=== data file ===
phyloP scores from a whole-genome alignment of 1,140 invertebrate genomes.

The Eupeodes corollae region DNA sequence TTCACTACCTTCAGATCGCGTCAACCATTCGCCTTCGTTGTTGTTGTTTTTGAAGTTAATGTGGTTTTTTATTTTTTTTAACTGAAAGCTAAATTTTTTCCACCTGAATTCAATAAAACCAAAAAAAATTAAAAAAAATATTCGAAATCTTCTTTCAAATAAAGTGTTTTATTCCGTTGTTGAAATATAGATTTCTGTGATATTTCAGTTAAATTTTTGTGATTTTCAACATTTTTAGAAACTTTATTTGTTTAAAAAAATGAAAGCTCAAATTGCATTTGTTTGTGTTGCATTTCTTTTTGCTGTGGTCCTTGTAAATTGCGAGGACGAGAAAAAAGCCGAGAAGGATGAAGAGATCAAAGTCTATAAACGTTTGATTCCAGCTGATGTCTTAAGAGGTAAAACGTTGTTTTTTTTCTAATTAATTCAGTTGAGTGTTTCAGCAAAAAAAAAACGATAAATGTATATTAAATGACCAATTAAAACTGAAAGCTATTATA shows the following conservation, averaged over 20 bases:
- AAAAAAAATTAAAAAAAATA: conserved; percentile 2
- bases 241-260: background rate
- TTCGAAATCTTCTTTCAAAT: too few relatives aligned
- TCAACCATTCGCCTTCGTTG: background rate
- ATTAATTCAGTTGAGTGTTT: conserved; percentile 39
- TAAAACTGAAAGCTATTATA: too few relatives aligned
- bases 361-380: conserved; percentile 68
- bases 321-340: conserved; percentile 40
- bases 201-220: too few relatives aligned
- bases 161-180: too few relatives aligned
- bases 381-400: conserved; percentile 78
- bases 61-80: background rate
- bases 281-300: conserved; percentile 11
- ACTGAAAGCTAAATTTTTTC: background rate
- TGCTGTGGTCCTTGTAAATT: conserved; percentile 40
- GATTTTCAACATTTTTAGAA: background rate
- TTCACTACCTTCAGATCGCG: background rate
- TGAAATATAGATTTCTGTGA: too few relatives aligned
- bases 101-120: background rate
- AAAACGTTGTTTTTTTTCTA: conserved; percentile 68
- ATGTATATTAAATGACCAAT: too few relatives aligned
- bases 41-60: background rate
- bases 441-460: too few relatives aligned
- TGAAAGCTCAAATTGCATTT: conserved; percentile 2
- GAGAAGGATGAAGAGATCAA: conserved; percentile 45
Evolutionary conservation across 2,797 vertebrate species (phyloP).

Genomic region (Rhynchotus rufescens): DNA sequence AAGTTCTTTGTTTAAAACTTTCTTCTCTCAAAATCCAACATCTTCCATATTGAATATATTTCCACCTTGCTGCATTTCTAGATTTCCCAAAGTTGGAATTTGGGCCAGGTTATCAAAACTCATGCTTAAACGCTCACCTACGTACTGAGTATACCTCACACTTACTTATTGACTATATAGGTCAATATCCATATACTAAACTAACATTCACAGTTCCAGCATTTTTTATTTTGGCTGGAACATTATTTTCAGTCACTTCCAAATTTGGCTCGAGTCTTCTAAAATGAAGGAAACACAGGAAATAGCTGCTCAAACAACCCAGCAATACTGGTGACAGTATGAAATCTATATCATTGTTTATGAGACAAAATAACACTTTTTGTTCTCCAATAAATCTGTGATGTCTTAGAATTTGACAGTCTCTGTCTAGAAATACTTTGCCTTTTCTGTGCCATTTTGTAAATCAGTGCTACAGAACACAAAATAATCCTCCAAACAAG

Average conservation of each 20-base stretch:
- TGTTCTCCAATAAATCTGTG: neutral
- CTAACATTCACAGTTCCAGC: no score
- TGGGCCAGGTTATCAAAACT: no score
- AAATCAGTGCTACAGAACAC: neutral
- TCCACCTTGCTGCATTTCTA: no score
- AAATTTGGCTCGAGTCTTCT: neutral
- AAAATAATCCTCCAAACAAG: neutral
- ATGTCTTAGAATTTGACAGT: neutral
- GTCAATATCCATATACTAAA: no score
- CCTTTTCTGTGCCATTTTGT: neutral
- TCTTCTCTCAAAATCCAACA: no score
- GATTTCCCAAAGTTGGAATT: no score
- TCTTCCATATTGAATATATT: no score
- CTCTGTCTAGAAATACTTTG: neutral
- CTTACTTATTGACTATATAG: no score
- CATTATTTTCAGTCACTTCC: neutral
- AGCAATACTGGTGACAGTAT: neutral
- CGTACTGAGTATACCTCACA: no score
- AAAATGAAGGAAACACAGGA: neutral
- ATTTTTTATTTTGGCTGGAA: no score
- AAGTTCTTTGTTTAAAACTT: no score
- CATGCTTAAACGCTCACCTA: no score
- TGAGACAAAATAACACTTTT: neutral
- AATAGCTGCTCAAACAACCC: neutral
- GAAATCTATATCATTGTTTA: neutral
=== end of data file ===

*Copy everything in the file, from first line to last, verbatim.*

phyloP scores from a whole-genome alignment of 1,140 invertebrate genomes.

The Eupeodes corollae region DNA sequence TTCACTACCTTCAGATCGCGTCAACCATTCGCCTTCGTTGTTGTTGTTTTTGAAGTTAATGTGGTTTTTTATTTTTTTTAACTGAAAGCTAAATTTTTTCCACCTGAATTCAATAAAACCAAAAAAAATTAAAAAAAATATTCGAAATCTTCTTTCAAATAAAGTGTTTTATTCCGTTGTTGAAATATAGATTTCTGTGATATTTCAGTTAAATTTTTGTGATTTTCAACATTTTTAGAAACTTTATTTGTTTAAAAAAATGAAAGCTCAAATTGCATTTGTTTGTGTTGCATTTCTTTTTGCTGTGGTCCTTGTAAATTGCGAGGACGAGAAAAAAGCCGAGAAGGATGAAGAGATCAAAGTCTATAAACGTTTGATTCCAGCTGATGTCTTAAGAGGTAAAACGTTGTTTTTTTTCTAATTAATTCAGTTGAGTGTTTCAGCAAAAAAAAAACGATAAATGTATATTAAATGACCAATTAAAACTGAAAGCTATTATA shows the following conservation, averaged over 20 bases:
- AAAAAAAATTAAAAAAAATA: conserved; percentile 2
- bases 241-260: background rate
- TTCGAAATCTTCTTTCAAAT: too few relatives aligned
- TCAACCATTCGCCTTCGTTG: background rate
- ATTAATTCAGTTGAGTGTTT: conserved; percentile 39
- TAAAACTGAAAGCTATTATA: too few relatives aligned
- bases 361-380: conserved; percentile 68
- bases 321-340: conserved; percentile 40
- bases 201-220: too few relatives aligned
- bases 161-180: too few relatives aligned
- bases 381-400: conserved; percentile 78
- bases 61-80: background rate
- bases 281-300: conserved; percentile 11
- ACTGAAAGCTAAATTTTTTC: background rate
- TGCTGTGGTCCTTGTAAATT: conserved; percentile 40
- GATTTTCAACATTTTTAGAA: background rate
- TTCACTACCTTCAGATCGCG: background rate
- TGAAATATAGATTTCTGTGA: too few relatives aligned
- bases 101-120: background rate
- AAAACGTTGTTTTTTTTCTA: conserved; percentile 68
- ATGTATATTAAATGACCAAT: too few relatives aligned
- bases 41-60: background rate
- bases 441-460: too few relatives aligned
- TGAAAGCTCAAATTGCATTT: conserved; percentile 2
- GAGAAGGATGAAGAGATCAA: conserved; percentile 45
Evolutionary conservation across 2,797 vertebrate species (phyloP).

Genomic region (Rhynchotus rufescens): DNA sequence AAGTTCTTTGTTTAAAACTTTCTTCTCTCAAAATCCAACATCTTCCATATTGAATATATTTCCACCTTGCTGCATTTCTAGATTTCCCAAAGTTGGAATTTGGGCCAGGTTATCAAAACTCATGCTTAAACGCTCACCTACGTACTGAGTATACCTCACACTTACTTATTGACTATATAGGTCAATATCCATATACTAAACTAACATTCACAGTTCCAGCATTTTTTATTTTGGCTGGAACATTATTTTCAGTCACTTCCAAATTTGGCTCGAGTCTTCTAAAATGAAGGAAACACAGGAAATAGCTGCTCAAACAACCCAGCAATACTGGTGACAGTATGAAATCTATATCATTGTTTATGAGACAAAATAACACTTTTTGTTCTCCAATAAATCTGTGATGTCTTAGAATTTGACAGTCTCTGTCTAGAAATACTTTGCCTTTTCTGTGCCATTTTGTAAATCAGTGCTACAGAACACAAAATAATCCTCCAAACAAG

Average conservation of each 20-base stretch:
- TGTTCTCCAATAAATCTGTG: neutral
- CTAACATTCACAGTTCCAGC: no score
- TGGGCCAGGTTATCAAAACT: no score
- AAATCAGTGCTACAGAACAC: neutral
- TCCACCTTGCTGCATTTCTA: no score
- AAATTTGGCTCGAGTCTTCT: neutral
- AAAATAATCCTCCAAACAAG: neutral
- ATGTCTTAGAATTTGACAGT: neutral
- GTCAATATCCATATACTAAA: no score
- CCTTTTCTGTGCCATTTTGT: neutral
- TCTTCTCTCAAAATCCAACA: no score
- GATTTCCCAAAGTTGGAATT: no score
- TCTTCCATATTGAATATATT: no score
- CTCTGTCTAGAAATACTTTG: neutral
- CTTACTTATTGACTATATAG: no score
- CATTATTTTCAGTCACTTCC: neutral
- AGCAATACTGGTGACAGTAT: neutral
- CGTACTGAGTATACCTCACA: no score
- AAAATGAAGGAAACACAGGA: neutral
- ATTTTTTATTTTGGCTGGAA: no score
- AAGTTCTTTGTTTAAAACTT: no score
- CATGCTTAAACGCTCACCTA: no score
- TGAGACAAAATAACACTTTT: neutral
- AATAGCTGCTCAAACAACCC: neutral
- GAAATCTATATCATTGTTTA: neutral